- 2016-17 Year of Humanities & Public Policy
- Endowed Lectures
- Detroit City Study
- Data and Society
- Humanities Without Walls
- Early Modern Conversions Project
- Contexts for Classics
- Humanities Collaboratory
- 2015-16 Year of Conversions
The Institute for the Humanities regularly hosts scholars, from the University of Michigan and elsewhere, for an afternoon lecture and discussion. Below are some of the recent events that have been sponsored by the Digital Currents project.
Tuesday, January 28th, 2014
Ted Striphas (associate professor in the Department of Communication & Culture, Indiana University) shared research from his forthcoming book about the history of algorithmic culture in the U.S., from the postwar years to the Netflix prize.
Analytics, Architectures, & Archives
Tuesday, November 19th, 2013
What implications do media infrastructures have on the way we work, interact, and live? The Digital Currents project welcomed scholars with a diversity of disciplinary perspectives to discuss the complications of our digital present to this mini-conference.
Mary Gray, Microsoft Research & Indiana University
“Crowdsourcing Piecework: The Geopolitics of Digital Labor”
Lisa Nakamura, University of Michigan
“Evil Media: The Market for Primitive Africa in Internet Vigilante Trophy Websites”
Molly Wright Steenson, University of Wisconsin
Markup the Bodies: African Diaspora, Ph.D. and Blogging Slavery as Radical Media
Thursday, February 13th, 2014
Jessica Marie Johnson (assistant professor of history at Michigan State University) has curated the blog African Diaspora, Ph.D., a digital humanities resource highlighting research, teaching, scholarship, and scholars in the field of Atlantic African Diaspora history, since 2008. Her research and teaching encompass the study of women, gender, and sexuality during the period of Atlantic slavery, as well as digital media-making, social media, and digital history. In this lecture, Johnson discussed the blog, slavery, scholarly production, power, and doing difficult histories online.
Digital Play: Mapping Journeys and Digitizing Stories
Tuesday, February 25th, 2014
Anita Gonzalez (professor of theatre & drama, UofM) discussed how digital technologies dynamically visualize stories and histories. What are best practices in developing digital history research with students? Gonzalez is currently working with University of Michigan library staff on a prototype web-based, geo-spatial, interactive tool that maps the life, travels, performances, cultural context and repertoire of the 19th-century actor Ira Aldridge.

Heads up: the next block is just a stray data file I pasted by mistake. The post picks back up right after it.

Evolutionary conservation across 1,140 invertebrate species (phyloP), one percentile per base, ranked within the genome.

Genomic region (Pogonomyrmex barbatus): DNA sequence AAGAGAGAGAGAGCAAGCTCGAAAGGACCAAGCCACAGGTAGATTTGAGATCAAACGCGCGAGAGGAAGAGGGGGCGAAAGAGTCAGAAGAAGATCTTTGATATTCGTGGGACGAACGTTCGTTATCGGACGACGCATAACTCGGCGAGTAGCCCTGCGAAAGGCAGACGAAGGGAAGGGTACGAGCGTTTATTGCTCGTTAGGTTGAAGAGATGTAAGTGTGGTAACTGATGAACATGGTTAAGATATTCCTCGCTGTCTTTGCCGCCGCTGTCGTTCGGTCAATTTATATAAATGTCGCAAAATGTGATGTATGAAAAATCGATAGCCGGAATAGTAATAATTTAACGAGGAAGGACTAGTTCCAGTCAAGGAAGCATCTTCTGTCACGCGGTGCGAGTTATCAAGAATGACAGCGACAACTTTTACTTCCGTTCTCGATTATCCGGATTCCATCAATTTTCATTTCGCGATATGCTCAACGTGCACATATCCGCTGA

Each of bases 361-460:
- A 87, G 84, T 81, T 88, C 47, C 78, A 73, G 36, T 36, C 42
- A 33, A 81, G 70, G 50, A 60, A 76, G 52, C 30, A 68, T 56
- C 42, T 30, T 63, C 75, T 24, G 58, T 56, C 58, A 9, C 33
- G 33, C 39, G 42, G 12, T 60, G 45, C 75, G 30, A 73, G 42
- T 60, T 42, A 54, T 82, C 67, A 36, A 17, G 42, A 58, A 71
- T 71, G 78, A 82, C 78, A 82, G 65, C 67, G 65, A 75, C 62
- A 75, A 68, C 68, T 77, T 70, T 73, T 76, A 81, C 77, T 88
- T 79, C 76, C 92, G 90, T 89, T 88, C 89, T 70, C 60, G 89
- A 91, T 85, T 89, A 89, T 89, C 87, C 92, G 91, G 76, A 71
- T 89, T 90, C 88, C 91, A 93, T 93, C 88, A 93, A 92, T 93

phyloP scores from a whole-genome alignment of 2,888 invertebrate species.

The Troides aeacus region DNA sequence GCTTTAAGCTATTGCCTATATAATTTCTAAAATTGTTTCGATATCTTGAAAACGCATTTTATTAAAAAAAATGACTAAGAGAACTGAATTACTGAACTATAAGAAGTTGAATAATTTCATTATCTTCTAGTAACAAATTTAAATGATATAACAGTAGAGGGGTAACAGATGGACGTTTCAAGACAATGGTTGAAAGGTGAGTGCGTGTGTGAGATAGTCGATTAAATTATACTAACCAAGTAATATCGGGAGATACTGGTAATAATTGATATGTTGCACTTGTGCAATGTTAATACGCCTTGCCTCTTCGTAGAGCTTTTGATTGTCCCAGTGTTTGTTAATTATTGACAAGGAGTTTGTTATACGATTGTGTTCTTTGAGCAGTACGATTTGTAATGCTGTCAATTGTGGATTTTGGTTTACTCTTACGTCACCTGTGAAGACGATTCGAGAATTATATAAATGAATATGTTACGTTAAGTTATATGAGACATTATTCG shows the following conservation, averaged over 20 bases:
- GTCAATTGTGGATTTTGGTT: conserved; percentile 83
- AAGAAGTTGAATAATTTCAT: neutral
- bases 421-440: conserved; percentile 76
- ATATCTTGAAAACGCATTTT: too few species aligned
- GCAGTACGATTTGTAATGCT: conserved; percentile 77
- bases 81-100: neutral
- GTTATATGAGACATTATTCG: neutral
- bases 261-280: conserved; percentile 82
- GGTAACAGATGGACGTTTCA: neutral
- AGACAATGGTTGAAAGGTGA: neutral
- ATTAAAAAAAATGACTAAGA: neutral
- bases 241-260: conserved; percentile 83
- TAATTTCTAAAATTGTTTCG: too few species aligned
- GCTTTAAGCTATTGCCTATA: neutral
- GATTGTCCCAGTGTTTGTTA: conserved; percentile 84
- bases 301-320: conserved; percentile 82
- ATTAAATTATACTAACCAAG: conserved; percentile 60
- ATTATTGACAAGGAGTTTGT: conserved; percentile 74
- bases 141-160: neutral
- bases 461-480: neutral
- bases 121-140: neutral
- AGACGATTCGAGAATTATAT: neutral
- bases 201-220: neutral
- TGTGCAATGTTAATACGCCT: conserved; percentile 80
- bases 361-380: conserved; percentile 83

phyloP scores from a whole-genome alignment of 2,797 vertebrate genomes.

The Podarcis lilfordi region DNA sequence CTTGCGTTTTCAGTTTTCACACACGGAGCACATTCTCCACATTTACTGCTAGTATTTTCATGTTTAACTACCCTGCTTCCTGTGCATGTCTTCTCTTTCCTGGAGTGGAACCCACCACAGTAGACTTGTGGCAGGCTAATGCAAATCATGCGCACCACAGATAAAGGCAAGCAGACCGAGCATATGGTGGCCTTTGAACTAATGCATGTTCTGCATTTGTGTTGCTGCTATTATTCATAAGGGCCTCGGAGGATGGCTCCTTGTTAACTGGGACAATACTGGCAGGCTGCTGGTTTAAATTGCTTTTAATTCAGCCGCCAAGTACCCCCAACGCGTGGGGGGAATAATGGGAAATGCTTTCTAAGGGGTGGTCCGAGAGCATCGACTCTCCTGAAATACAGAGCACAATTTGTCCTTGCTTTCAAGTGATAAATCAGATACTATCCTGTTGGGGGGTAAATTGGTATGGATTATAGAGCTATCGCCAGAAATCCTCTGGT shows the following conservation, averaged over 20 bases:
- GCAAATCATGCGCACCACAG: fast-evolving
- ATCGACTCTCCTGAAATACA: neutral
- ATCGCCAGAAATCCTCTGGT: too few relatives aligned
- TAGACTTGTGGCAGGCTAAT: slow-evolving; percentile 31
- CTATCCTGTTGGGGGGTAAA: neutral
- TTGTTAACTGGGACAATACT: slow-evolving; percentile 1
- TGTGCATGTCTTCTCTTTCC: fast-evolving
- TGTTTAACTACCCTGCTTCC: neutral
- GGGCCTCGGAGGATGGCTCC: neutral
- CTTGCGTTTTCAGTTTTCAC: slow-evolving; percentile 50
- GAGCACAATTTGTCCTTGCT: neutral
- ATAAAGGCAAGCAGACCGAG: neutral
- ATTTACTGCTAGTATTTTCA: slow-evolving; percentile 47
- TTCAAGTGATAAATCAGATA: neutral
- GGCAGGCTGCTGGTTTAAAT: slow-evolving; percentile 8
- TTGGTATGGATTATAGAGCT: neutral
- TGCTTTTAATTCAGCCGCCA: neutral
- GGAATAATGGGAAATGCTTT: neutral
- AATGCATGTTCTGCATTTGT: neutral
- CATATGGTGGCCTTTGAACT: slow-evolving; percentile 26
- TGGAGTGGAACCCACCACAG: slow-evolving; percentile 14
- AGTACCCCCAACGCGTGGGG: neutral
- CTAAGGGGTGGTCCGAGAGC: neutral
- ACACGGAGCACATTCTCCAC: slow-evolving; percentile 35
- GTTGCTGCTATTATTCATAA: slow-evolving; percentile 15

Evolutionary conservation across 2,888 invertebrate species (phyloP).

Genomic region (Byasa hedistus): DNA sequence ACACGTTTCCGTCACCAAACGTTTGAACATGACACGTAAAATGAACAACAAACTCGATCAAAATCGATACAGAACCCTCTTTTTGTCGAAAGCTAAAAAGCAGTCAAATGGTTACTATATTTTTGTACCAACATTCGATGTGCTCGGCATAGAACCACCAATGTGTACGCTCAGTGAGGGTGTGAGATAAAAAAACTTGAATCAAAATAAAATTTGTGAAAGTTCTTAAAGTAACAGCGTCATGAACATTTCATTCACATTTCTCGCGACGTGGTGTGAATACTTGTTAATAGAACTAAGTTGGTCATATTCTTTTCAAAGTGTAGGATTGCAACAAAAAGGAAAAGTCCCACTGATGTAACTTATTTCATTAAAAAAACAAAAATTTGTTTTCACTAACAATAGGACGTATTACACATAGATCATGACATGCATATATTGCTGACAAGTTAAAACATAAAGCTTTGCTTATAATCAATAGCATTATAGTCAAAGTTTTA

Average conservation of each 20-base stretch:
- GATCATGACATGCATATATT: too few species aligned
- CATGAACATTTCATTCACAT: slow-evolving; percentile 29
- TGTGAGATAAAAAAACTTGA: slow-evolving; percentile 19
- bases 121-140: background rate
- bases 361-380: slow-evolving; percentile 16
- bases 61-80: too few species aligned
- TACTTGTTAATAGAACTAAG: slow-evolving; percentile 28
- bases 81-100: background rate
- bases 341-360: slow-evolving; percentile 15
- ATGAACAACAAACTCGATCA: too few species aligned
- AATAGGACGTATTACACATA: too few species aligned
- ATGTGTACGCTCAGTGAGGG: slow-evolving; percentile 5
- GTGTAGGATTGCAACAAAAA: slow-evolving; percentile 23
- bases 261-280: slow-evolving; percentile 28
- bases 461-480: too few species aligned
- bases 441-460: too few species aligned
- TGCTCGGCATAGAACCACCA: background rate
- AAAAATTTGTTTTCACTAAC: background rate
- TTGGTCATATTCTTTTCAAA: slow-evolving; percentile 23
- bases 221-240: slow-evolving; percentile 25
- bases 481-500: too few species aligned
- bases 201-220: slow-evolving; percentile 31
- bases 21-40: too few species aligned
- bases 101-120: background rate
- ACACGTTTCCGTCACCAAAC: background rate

The Labors of Albert Kahn
Friday, March 21st, 2014
Claire Zimmerman (associate professor of history of art and the coordinator of doctoral studies in architecture at UofM's Taubman College) lectured on the challenges of studying an architectural archive of immense size, and the work of an architect closely associated with twentieth-century industrialization. Albert Kahn’s important role in key events of twentieth-century history is widely acknowledged, but his stature in architecture is contended, despite the outsize importance of his work for the development of Amerikanismus in all its European contexts. As preparatory to an exhibition proposal on Kahn’s work, this talk surveyed the ground, and the historical and art historical problems subsumed therein.
Time for a Thaw: Visibility, Exclusion, and Futures of Digital Humanities
Thursday, April 3rd, 2014
Martha Nell Smith (professor of English and founding director of the Maryland Institute for Technology in the Humanities at the University of Maryland) spoke about issues of authority, authoritative, and authoritarian, issues of access, meditation, and remediation, and issues of visibility and exclusion. At a time when feminist, critical race, sexuality, and class critical inquiries have had such a profound effect (and for decades) in the humanities, the configurations of mainstream, NEH-funded digital humanities are often similar to the politics of exclusion and occlusion we have worked so long to transform so that one emerging feminist scholar imagines that queer worlds must be built in the “digital margins”? What are the consequences of such frozen social orders when they are made to seem objective features of intellectual life?